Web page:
Kelly has received continual peer-reviewed funding to support her research from several granting bodies as a chief investigator including Tour de Cure, Cure Cancer and the NSW Cancer Council.

She has been actively involved in mentoring and training students throughout her career, with 4 PhD completions and she currently supervises 4 PhD candidates. Kelly is passionate about training the future generation of researchers and hopes that she can make a difference to breast cancer outcome through her research by determining genes associated with breast cancer progression, in turn identifying targets for its treatment and prevention.

Future Focus

Breast cancer is extremely heterogeneous and we know that this heterogeneity can account for differences in treatment responses between patients. Although tests such as Oncotype DX and Mammaprint can aid treatment decisions in breast cancer, they are: expensive, require modifications of surgical procedures to preserve the tumour sample, not applicable to all breast cancer patients and are not routinely used in Australian clinics. A low cost alternative that does not require modifications of standard clinical procedures would be of significant benefit to breast cancer patients and this is where our test comes in.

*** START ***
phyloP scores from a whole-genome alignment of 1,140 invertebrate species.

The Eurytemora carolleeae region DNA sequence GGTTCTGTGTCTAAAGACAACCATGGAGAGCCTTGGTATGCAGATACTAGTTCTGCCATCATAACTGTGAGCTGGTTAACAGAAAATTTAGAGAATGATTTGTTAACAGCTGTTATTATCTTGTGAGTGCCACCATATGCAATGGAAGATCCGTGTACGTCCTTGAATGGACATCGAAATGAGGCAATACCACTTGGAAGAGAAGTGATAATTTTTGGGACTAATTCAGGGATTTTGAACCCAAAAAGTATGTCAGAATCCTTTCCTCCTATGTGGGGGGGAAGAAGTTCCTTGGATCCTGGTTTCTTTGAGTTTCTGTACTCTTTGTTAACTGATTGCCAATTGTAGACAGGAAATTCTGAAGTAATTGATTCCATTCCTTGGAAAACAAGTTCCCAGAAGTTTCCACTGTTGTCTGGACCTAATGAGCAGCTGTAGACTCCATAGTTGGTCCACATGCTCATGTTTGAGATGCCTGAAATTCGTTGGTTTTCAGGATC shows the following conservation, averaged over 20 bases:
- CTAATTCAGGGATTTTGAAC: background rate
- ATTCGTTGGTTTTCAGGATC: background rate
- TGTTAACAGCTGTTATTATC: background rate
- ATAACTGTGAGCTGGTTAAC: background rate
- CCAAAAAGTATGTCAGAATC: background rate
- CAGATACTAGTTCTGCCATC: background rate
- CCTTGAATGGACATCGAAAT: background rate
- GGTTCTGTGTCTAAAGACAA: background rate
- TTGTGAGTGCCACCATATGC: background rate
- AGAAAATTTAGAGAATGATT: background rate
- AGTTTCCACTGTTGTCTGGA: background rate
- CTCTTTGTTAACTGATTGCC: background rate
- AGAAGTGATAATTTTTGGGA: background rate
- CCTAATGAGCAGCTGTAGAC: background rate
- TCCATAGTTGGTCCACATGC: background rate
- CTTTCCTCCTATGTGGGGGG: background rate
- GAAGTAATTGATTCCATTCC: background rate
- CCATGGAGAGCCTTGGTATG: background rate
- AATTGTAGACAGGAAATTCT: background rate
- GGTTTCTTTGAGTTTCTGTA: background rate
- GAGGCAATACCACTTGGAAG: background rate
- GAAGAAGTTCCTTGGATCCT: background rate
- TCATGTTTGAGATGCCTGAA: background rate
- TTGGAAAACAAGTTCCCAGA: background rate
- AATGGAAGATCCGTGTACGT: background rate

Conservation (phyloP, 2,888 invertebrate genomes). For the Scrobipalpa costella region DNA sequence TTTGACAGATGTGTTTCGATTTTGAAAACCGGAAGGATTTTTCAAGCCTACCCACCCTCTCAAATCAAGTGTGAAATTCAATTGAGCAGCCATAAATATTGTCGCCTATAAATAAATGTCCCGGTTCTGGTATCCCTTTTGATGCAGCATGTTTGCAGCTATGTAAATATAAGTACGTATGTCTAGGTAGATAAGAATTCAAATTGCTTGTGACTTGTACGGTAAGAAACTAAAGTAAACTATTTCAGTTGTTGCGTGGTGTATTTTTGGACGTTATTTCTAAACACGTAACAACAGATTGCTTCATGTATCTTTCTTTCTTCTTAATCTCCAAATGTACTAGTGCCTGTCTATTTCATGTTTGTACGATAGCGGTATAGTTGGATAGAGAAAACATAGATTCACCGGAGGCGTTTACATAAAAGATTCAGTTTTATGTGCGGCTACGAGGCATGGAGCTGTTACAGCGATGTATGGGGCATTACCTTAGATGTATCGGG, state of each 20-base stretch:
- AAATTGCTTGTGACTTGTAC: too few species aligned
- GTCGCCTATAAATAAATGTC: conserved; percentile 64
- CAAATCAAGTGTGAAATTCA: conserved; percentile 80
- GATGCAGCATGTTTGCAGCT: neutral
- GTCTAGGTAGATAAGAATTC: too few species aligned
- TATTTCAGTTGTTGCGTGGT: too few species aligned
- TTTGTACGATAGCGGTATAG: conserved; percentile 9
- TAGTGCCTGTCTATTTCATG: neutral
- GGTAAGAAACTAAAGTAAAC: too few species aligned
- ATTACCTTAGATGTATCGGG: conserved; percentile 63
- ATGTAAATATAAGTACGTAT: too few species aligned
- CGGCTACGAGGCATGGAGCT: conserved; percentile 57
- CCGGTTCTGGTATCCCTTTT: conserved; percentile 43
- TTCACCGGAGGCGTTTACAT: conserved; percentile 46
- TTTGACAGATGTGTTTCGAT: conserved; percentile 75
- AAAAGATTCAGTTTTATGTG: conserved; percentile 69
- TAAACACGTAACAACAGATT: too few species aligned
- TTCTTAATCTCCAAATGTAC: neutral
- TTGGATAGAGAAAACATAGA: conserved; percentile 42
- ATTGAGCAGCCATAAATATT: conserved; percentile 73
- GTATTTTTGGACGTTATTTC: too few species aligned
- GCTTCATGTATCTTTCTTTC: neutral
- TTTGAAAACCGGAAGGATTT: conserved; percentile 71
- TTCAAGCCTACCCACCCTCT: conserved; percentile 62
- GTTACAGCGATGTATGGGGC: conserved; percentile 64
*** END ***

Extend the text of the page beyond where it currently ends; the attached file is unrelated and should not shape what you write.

We have identified several promising biomarkers in aggressive breast cancers that are associated with survival. Our focus now is to use these biomarkers to develop a predictive test that can help breast cancer patients and their treating physicians in making an informed decision about which treatment they should receive. Additionally, we are also assessing at a molecular level whether the genes we have identified could be novel therapeutic targets in preclinical models.

Specialised/Technical Skills

  • Biomarkers in cancer
  • Microarrays
  • Whole genome/methylome analysis
  • Analysis of cell signaling
  • 3D cell models
  • Molecular approaches such as ddPCR, qPCR
  • Cell viability assays

Affiliations